Professors Julie Bines and Graeme Barnes were recently invited to present the Department of Foreign Affairs and Trade Indo-Pacific Centre for Health Security Ruth Bishop Address following Professor Bishop’s passing earlier this year.

The annual address was established in 2019 and named in honour of the Australian scientist and microbiologist for her leadership and dedication to science and global health.

Professor Bishop ACRuth Bishop 2 led a team of researchers in 1973 to the landmark discovery of rotavirus, a highly contagious disease that can cause severe and life-threatening gastroenteritis.

The team’s discovery was a major breakthrough in tackling one of the most significant causes of infant mortality worldwide and was the catalyst for the successful 30-year endeavour to develop a rotavirus vaccine.

Professor Bines has continued this important work at Murdoch Children’s Research Institute and the University of Melbourne. Professor Bines was recently awarded an Australian Museum Eureka Prize in 2021 for leading the development of the RV3-BB, a vaccine that can prevent rotavirus gastroenteritis from birth, potentially saving thousands of young lives.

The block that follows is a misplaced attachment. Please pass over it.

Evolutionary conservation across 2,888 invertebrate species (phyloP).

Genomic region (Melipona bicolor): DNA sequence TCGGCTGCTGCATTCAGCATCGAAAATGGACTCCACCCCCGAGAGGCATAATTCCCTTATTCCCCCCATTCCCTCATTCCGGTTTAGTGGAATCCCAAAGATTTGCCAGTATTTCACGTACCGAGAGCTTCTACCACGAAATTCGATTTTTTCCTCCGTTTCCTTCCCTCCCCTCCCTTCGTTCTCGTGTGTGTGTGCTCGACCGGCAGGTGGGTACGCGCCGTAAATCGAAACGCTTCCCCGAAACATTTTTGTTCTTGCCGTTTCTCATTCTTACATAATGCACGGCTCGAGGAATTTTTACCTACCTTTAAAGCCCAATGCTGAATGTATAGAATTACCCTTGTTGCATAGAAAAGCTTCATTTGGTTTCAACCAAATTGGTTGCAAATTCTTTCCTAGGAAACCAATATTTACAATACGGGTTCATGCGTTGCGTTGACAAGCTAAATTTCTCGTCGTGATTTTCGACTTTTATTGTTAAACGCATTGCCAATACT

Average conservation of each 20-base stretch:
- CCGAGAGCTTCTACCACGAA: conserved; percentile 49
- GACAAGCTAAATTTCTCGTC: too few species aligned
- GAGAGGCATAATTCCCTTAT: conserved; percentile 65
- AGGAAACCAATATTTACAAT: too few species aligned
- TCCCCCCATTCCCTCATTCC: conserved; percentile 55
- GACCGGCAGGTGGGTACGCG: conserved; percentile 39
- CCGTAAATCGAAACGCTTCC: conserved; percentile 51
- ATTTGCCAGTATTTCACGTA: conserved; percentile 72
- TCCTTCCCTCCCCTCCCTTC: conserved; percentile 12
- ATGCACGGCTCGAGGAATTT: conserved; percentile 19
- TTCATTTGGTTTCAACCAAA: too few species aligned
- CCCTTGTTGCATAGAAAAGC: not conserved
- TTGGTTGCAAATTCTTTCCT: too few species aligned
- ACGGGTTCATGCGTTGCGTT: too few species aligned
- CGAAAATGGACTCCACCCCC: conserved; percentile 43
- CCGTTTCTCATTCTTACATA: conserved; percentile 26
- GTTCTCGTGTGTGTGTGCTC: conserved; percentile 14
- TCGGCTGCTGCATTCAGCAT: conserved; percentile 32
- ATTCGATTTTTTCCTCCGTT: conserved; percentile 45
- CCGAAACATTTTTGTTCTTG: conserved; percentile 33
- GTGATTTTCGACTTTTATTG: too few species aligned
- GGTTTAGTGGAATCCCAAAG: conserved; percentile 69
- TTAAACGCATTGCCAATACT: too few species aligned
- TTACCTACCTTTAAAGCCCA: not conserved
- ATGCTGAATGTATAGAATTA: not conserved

“The discovery of rotavirus gave an opportunity to target a protective vaccine and in 2009, the World Health Organization (WHO) made a global recommendation that all children should receive a rotavirus vaccine,” Professor Bines said.

Today 122 countries, including some of the poorest nations in the world, have introduced a rotavirus vaccine into their regional or national immunisation programs.

“Despite the rollout of these vaccine programs, over 58 million children still lack access to a rotavirus vaccine,” Professor Bines said. “And this is particularly an issue for the Indo-Pacific region where around 30 million children are still unvaccinated.”

Professor Bines said the scientific and global community owed a great deal to Professor Bishop for her enormous life’s work.

Murdoch Children’s Professor Jim Buttery also attended the address and said Professor Bishop was a great scientist, inspiring mentor and leader, and wonderful human being.

Professor Bishop’s brother David Langford spoke on behalf of the family and commented on the enormous contributions she made to medical science and to making the world a much better place.

Listen to the Annual Ruth Bishop Address 2022.